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Chapter VIII.

That he is sure to be restless who will not be content with the work of his own hands.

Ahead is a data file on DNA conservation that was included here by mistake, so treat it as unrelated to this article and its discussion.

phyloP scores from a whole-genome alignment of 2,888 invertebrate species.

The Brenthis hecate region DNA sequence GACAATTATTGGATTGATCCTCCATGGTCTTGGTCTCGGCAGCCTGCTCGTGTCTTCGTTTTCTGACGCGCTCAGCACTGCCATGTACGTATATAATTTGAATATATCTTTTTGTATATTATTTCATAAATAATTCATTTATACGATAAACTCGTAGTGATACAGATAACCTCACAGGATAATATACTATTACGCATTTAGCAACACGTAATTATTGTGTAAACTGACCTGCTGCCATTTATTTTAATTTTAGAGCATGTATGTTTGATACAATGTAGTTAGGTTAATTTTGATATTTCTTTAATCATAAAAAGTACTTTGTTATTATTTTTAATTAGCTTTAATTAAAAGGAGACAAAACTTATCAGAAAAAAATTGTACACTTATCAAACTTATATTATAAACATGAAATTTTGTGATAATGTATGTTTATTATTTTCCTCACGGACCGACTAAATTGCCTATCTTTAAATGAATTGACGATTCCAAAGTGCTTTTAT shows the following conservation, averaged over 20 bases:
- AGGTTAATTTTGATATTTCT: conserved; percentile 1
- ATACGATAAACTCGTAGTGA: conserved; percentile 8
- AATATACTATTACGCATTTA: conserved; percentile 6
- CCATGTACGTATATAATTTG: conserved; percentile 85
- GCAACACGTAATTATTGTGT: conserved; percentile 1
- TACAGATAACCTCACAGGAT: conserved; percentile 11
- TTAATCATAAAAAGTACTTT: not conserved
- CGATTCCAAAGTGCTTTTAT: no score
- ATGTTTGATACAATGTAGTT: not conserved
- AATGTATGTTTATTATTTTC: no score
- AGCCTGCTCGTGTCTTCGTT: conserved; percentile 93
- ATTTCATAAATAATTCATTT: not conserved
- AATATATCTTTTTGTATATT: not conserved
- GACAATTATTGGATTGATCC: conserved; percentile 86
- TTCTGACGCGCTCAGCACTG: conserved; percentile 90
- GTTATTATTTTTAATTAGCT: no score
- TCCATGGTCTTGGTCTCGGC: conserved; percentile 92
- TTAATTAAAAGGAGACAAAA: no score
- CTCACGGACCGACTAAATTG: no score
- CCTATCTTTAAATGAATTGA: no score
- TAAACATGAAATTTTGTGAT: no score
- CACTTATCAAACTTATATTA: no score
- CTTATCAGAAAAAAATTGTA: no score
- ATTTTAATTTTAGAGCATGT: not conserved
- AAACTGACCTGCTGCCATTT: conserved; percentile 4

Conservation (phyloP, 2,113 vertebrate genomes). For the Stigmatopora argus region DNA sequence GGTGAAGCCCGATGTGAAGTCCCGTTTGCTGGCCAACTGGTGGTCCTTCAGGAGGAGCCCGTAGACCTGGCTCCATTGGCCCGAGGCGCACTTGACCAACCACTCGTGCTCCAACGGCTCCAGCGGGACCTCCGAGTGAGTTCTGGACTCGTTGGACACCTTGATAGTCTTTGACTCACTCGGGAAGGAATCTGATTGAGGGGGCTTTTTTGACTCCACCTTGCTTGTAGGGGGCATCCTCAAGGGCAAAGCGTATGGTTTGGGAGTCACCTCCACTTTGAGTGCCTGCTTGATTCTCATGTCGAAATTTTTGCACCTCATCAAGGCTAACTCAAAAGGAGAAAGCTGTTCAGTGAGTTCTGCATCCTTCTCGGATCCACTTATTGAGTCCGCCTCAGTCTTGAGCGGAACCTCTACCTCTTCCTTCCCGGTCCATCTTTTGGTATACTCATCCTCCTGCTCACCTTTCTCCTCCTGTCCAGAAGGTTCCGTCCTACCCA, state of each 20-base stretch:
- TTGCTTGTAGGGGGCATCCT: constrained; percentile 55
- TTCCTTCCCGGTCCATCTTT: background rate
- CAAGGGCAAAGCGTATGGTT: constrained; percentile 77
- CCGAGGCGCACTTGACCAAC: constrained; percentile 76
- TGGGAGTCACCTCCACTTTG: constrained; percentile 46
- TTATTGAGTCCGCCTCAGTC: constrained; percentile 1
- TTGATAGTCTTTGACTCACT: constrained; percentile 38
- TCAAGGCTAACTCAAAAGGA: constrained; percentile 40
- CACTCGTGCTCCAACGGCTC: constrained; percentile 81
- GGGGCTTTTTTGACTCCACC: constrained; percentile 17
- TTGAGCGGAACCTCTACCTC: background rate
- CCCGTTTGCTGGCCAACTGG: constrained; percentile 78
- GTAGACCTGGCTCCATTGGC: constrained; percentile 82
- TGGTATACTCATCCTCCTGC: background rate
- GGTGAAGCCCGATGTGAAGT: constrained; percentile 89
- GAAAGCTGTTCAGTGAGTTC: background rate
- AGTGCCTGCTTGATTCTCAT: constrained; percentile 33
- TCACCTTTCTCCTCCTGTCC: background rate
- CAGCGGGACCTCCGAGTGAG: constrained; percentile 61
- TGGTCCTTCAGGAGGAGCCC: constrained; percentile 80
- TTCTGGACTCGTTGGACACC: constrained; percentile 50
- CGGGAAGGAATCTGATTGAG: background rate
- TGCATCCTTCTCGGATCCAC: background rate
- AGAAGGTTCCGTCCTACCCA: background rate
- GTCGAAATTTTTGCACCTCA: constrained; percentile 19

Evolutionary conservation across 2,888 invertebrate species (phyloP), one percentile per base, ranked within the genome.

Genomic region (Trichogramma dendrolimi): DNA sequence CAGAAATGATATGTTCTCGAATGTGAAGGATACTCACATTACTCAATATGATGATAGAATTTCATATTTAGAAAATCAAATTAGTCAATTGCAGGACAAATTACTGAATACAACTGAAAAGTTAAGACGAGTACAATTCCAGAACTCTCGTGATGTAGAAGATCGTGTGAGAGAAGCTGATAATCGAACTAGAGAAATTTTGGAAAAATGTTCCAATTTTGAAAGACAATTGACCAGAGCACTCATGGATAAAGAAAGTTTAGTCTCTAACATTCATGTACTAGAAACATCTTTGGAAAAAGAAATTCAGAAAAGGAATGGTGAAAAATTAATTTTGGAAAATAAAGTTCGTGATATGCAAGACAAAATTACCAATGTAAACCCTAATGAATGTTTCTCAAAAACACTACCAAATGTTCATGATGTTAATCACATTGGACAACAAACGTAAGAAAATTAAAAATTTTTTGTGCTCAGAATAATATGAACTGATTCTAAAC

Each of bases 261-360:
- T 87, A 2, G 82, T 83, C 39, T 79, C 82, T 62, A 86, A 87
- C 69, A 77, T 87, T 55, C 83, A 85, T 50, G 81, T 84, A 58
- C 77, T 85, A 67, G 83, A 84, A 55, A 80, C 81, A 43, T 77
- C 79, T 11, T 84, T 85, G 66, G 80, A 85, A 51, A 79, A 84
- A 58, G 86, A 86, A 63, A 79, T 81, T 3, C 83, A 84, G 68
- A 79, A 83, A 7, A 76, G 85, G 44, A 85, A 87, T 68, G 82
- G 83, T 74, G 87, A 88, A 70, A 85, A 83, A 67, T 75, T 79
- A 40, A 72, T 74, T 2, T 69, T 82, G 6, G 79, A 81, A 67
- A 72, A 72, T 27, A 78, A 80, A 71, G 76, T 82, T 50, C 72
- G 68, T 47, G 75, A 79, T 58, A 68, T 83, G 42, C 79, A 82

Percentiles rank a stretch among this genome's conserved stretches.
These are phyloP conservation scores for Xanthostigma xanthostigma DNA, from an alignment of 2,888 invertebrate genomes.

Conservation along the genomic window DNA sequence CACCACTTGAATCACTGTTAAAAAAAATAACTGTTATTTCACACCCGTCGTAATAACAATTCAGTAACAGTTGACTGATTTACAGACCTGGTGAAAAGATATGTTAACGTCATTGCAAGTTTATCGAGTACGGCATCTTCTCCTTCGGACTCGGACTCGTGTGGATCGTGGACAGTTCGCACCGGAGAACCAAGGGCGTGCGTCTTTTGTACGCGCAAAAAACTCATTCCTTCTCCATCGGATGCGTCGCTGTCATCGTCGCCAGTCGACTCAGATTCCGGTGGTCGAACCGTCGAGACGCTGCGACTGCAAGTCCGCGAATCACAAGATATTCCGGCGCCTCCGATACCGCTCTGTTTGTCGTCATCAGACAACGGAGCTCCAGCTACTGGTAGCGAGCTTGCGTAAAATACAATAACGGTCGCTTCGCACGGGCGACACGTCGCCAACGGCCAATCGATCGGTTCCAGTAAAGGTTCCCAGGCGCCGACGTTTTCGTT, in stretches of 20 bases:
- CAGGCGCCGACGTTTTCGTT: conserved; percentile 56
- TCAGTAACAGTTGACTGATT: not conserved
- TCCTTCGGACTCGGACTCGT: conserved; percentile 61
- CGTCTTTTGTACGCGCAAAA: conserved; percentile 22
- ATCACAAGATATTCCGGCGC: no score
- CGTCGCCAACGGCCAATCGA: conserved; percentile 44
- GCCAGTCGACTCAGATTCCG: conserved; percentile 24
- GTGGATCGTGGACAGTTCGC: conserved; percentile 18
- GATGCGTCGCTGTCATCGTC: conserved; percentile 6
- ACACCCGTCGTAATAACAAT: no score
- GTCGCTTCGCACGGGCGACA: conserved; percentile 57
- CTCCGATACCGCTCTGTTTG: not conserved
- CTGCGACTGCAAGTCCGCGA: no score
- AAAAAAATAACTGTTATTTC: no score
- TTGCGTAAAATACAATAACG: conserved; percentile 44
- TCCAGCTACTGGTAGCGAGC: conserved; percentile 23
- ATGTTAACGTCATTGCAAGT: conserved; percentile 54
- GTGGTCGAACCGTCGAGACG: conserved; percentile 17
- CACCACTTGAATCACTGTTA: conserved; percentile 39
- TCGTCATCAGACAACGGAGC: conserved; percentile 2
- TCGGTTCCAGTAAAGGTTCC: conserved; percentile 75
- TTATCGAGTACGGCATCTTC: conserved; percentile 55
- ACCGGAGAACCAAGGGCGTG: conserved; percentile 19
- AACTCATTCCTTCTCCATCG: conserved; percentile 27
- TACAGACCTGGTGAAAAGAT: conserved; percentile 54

Because we were not restless among you.” When he wants to prove by the practice of work that he was not restless among them, he fully shows that those who will not work are always restless, owing to the fault of idleness. “Nor did we eat any man’s bread for nought.” By each expression the teacher of the Gentiles 270advances a step in the rebuke.971971    Increpationis (Petschenig). Interpretationis (Gazæus). The preacher of the gospel says that he has not eaten any man’s bread for nought, as he knows that the Lord commanded that “they who preach the gospel should live of the gospel:”972972    1 Cor. ix. 14. again, “The labourer is worthy of his meat.”973973    S. Matt. x. 10. And so if he who preached the gospel, performing a work so lofty and spiritual, did not venture in reliance on the Lord’s command to eat his bread for nought, what shall we do to whom not merely is there no preaching of the word intrusted, but no cure of souls except our own committed? with what confidence shall we dare with idle hands to eat our bread for nought, when the “chosen vessel,” constrained by his anxiety for the gospel and his work of preaching, did not venture to eat without labouring with his own hands? “But in labour,” he says “and weariness, working night and day lest we should be burdensome to any of you.”974974    2 Thess. iii. 8. Up to this point he amplifies and adds to his rebuke. For he did not simply say, “We did not eat bread for nought from any of you,” and then stop short. For it might have been thought that he was supported by his own private means, and by money which he had saved, or by other people’s, though not by their collections and gifts. “But in labour,” he says, “and weariness, working night and day;” that is, being specially supported by our own labour. And this, he says, we did not of our own wish, and for our own pleasure, as rest and bodily exercise suggested, but as our necessities and the want of food compelled us to do, and that not without great bodily weariness. For not only throughout the whole day, but also by night, which seems to be granted for bodily rest, I was continually plying the work of my hands, through anxiety for food.


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